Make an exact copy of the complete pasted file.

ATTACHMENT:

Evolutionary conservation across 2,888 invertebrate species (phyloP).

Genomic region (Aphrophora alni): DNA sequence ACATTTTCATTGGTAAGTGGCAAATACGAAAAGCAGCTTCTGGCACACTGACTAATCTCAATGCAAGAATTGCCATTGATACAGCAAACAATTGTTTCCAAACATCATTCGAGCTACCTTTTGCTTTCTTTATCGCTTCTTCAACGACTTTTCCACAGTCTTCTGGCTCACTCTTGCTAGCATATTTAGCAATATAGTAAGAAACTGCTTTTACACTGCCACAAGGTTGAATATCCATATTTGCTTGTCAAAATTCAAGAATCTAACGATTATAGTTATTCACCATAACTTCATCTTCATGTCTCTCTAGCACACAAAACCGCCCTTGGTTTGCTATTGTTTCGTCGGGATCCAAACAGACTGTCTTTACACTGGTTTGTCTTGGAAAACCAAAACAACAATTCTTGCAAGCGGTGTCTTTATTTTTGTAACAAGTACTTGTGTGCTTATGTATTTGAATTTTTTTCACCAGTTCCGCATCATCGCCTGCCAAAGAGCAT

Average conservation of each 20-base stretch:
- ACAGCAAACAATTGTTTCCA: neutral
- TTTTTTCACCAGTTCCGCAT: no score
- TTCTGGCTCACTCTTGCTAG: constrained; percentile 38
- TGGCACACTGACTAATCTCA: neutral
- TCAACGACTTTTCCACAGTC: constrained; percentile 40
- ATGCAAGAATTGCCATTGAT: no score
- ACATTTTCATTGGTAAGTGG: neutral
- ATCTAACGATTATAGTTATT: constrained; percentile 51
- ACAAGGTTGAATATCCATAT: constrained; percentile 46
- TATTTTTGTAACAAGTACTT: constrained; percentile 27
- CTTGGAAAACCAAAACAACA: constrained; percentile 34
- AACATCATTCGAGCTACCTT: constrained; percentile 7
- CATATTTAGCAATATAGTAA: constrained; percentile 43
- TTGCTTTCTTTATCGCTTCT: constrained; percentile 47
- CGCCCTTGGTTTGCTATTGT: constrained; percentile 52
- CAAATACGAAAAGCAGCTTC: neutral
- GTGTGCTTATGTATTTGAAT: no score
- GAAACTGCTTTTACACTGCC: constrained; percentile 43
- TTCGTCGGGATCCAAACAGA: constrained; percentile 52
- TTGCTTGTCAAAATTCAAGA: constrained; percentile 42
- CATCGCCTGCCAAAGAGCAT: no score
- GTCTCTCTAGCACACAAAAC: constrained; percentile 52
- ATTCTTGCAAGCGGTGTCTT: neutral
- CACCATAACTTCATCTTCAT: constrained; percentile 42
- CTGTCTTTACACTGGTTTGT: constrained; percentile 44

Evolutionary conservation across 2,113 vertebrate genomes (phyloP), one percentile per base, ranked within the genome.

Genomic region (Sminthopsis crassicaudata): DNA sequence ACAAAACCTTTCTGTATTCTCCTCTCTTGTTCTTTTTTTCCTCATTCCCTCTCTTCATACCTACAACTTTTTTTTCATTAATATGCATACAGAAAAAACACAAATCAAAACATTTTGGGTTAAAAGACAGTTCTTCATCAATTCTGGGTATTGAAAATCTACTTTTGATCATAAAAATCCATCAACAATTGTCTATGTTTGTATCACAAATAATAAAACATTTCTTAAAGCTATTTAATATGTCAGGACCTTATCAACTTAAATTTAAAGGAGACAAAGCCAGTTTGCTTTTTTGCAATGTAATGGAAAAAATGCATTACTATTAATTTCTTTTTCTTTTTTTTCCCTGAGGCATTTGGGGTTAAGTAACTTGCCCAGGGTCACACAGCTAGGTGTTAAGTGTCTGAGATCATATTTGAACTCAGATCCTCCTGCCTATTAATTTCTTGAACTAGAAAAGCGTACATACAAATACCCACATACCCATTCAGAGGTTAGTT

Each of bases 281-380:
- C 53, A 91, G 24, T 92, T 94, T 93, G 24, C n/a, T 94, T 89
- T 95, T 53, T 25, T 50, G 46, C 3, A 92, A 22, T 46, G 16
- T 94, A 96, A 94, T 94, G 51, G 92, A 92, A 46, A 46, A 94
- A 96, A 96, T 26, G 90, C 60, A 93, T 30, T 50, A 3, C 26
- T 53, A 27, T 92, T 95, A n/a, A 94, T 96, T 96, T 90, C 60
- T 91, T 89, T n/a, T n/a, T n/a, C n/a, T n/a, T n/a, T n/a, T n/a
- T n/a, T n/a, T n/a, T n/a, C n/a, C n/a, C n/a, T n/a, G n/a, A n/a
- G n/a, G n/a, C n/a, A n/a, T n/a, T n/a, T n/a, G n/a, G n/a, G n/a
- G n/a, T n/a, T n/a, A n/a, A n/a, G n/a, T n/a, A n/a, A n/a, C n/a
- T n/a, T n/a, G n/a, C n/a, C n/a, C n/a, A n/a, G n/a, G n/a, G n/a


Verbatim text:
Evolutionary conservation across 2,888 invertebrate species (phyloP).

Genomic region (Aphrophora alni): DNA sequence ACATTTTCATTGGTAAGTGGCAAATACGAAAAGCAGCTTCTGGCACACTGACTAATCTCAATGCAAGAATTGCCATTGATACAGCAAACAATTGTTTCCAAACATCATTCGAGCTACCTTTTGCTTTCTTTATCGCTTCTTCAACGACTTTTCCACAGTCTTCTGGCTCACTCTTGCTAGCATATTTAGCAATATAGTAAGAAACTGCTTTTACACTGCCACAAGGTTGAATATCCATATTTGCTTGTCAAAATTCAAGAATCTAACGATTATAGTTATTCACCATAACTTCATCTTCATGTCTCTCTAGCACACAAAACCGCCCTTGGTTTGCTATTGTTTCGTCGGGATCCAAACAGACTGTCTTTACACTGGTTTGTCTTGGAAAACCAAAACAACAATTCTTGCAAGCGGTGTCTTTATTTTTGTAACAAGTACTTGTGTGCTTATGTATTTGAATTTTTTTCACCAGTTCCGCATCATCGCCTGCCAAAGAGCAT

Average conservation of each 20-base stretch:
- ACAGCAAACAATTGTTTCCA: neutral
- TTTTTTCACCAGTTCCGCAT: no score
- TTCTGGCTCACTCTTGCTAG: constrained; percentile 38
- TGGCACACTGACTAATCTCA: neutral
- TCAACGACTTTTCCACAGTC: constrained; percentile 40
- ATGCAAGAATTGCCATTGAT: no score
- ACATTTTCATTGGTAAGTGG: neutral
- ATCTAACGATTATAGTTATT: constrained; percentile 51
- ACAAGGTTGAATATCCATAT: constrained; percentile 46
- TATTTTTGTAACAAGTACTT: constrained; percentile 27
- CTTGGAAAACCAAAACAACA: constrained; percentile 34
- AACATCATTCGAGCTACCTT: constrained; percentile 7
- CATATTTAGCAATATAGTAA: constrained; percentile 43
- TTGCTTTCTTTATCGCTTCT: constrained; percentile 47
- CGCCCTTGGTTTGCTATTGT: constrained; percentile 52
- CAAATACGAAAAGCAGCTTC: neutral
- GTGTGCTTATGTATTTGAAT: no score
- GAAACTGCTTTTACACTGCC: constrained; percentile 43
- TTCGTCGGGATCCAAACAGA: constrained; percentile 52
- TTGCTTGTCAAAATTCAAGA: constrained; percentile 42
- CATCGCCTGCCAAAGAGCAT: no score
- GTCTCTCTAGCACACAAAAC: constrained; percentile 52
- ATTCTTGCAAGCGGTGTCTT: neutral
- CACCATAACTTCATCTTCAT: constrained; percentile 42
- CTGTCTTTACACTGGTTTGT: constrained; percentile 44

Evolutionary conservation across 2,113 vertebrate genomes (phyloP), one percentile per base, ranked within the genome.

Genomic region (Sminthopsis crassicaudata): DNA sequence ACAAAACCTTTCTGTATTCTCCTCTCTTGTTCTTTTTTTCCTCATTCCCTCTCTTCATACCTACAACTTTTTTTTCATTAATATGCATACAGAAAAAACACAAATCAAAACATTTTGGGTTAAAAGACAGTTCTTCATCAATTCTGGGTATTGAAAATCTACTTTTGATCATAAAAATCCATCAACAATTGTCTATGTTTGTATCACAAATAATAAAACATTTCTTAAAGCTATTTAATATGTCAGGACCTTATCAACTTAAATTTAAAGGAGACAAAGCCAGTTTGCTTTTTTGCAATGTAATGGAAAAAATGCATTACTATTAATTTCTTTTTCTTTTTTTTCCCTGAGGCATTTGGGGTTAAGTAACTTGCCCAGGGTCACACAGCTAGGTGTTAAGTGTCTGAGATCATATTTGAACTCAGATCCTCCTGCCTATTAATTTCTTGAACTAGAAAAGCGTACATACAAATACCCACATACCCATTCAGAGGTTAGTT

Each of bases 281-380:
- C 53, A 91, G 24, T 92, T 94, T 93, G 24, C n/a, T 94, T 89
- T 95, T 53, T 25, T 50, G 46, C 3, A 92, A 22, T 46, G 16
- T 94, A 96, A 94, T 94, G 51, G 92, A 92, A 46, A 46, A 94
- A 96, A 96, T 26, G 90, C 60, A 93, T 30, T 50, A 3, C 26
- T 53, A 27, T 92, T 95, A n/a, A 94, T 96, T 96, T 90, C 60
- T 91, T 89, T n/a, T n/a, T n/a, C n/a, T n/a, T n/a, T n/a, T n/a
- T n/a, T n/a, T n/a, T n/a, C n/a, C n/a, C n/a, T n/a, G n/a, A n/a
- G n/a, G n/a, C n/a, A n/a, T n/a, T n/a, T n/a, G n/a, G n/a, G n/a
- G n/a, T n/a, T n/a, A n/a, A n/a, G n/a, T n/a, A n/a, A n/a, C n/a
- T n/a, T n/a, G n/a, C n/a, C n/a, C n/a, A n/a, G n/a, G n/a, G n/a